The author is both a social scientist and a literary theorist with several books of poetry and literary criticism to his credit. Using the most recent methodological approaches of post-postcolonial historiography, Professor Khan extends the literary theory of Bakhtin, and offers a post-Badiou philosophical methodology to "events" and the dynamics of "eventualization" in this book. The approach allows the author to overcome shallow postmodern relativism in a nondogmatic manner. Deftly combining historical processes with a vivid participant-observer's recollection and drawing upon vast literary resources from both Europe and Asia, this book brings to life the never-ending world-wide struggle for freedom. Offering a concise analytical history of the struggles for liberation of the people of Bangladesh, Dr. Khan's book will serve as a guide for future generations of scholars and social activists everywhere engaged in theory and practice of democratic movements.
Hooshang Amirahmadi, PhD
Distinguished Service Professor, Rutgers University
Senior Associate Member, Oxford University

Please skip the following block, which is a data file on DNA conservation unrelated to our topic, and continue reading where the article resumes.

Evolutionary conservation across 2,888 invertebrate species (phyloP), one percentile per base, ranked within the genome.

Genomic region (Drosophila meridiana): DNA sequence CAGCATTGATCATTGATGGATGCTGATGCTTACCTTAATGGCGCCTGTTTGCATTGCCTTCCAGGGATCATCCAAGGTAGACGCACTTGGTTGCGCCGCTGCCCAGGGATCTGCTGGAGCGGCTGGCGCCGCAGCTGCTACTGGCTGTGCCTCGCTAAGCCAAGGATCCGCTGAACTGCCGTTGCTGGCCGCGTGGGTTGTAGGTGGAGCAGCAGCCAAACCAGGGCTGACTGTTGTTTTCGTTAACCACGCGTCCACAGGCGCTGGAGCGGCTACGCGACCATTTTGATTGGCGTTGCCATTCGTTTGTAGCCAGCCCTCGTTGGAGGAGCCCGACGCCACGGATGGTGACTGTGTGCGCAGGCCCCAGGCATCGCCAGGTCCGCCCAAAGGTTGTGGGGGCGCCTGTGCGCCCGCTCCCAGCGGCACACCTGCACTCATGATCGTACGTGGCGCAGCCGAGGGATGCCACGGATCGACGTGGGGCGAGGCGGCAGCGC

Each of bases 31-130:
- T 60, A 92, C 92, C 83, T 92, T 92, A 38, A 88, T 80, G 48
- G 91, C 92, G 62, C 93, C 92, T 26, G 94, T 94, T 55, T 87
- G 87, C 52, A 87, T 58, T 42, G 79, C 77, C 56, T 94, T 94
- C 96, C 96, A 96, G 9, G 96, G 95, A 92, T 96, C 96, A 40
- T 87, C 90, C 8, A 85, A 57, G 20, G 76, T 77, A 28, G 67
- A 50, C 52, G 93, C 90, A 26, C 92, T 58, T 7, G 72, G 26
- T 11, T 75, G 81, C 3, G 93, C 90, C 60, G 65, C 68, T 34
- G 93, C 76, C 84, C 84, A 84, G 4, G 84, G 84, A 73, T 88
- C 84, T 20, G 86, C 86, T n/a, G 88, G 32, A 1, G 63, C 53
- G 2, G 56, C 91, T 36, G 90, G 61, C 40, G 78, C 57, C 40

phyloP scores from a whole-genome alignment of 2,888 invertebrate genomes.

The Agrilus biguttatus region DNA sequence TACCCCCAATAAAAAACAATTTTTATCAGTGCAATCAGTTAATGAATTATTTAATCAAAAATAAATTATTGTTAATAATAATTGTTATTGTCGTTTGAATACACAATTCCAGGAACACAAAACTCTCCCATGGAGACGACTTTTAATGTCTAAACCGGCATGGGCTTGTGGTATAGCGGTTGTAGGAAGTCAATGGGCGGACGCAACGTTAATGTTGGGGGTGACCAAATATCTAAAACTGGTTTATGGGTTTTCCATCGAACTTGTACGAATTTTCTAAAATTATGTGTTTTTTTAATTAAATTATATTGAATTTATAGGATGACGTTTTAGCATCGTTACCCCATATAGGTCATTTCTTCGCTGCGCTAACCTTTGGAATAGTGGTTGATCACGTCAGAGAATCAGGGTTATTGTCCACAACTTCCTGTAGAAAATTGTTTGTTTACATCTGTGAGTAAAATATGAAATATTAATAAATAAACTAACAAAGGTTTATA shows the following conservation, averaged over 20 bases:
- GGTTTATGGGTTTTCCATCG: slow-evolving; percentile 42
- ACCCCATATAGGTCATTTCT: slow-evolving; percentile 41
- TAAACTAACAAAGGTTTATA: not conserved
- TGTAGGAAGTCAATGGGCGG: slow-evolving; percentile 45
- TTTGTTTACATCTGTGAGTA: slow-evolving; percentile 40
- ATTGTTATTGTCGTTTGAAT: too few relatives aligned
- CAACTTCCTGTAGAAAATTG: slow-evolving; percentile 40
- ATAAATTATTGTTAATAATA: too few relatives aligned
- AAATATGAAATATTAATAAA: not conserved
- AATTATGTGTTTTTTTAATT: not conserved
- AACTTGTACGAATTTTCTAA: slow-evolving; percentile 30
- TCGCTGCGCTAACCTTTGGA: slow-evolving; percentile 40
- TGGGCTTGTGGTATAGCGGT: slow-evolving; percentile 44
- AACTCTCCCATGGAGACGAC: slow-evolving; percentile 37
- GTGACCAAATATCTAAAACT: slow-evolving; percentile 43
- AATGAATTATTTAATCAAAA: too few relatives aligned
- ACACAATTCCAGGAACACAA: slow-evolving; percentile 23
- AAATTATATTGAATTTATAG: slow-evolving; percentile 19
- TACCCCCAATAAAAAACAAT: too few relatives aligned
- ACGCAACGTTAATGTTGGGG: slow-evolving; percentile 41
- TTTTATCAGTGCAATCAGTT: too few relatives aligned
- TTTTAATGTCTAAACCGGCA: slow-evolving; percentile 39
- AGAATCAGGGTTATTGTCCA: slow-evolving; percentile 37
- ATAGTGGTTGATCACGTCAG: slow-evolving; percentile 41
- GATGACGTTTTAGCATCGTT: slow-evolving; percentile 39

President, American Iranian Council
"This book is a timely contribution to deepen our understanding of the historical, cultural and social dimensions of development challenges of Bangladesh as the nation celebrates the Golden Jubilee of its founding from the embers of the struggles for its independence. Professor Haider Khan is indeed the right person to pen such a book both due to his personal connections with the liberation struggles and the breadth of his scholarship in the fields of political economy of development, macroeconomic models, his command of language, literature and music, and a deep human understanding of solidarity and friendship among people of different cultures, languages and identities."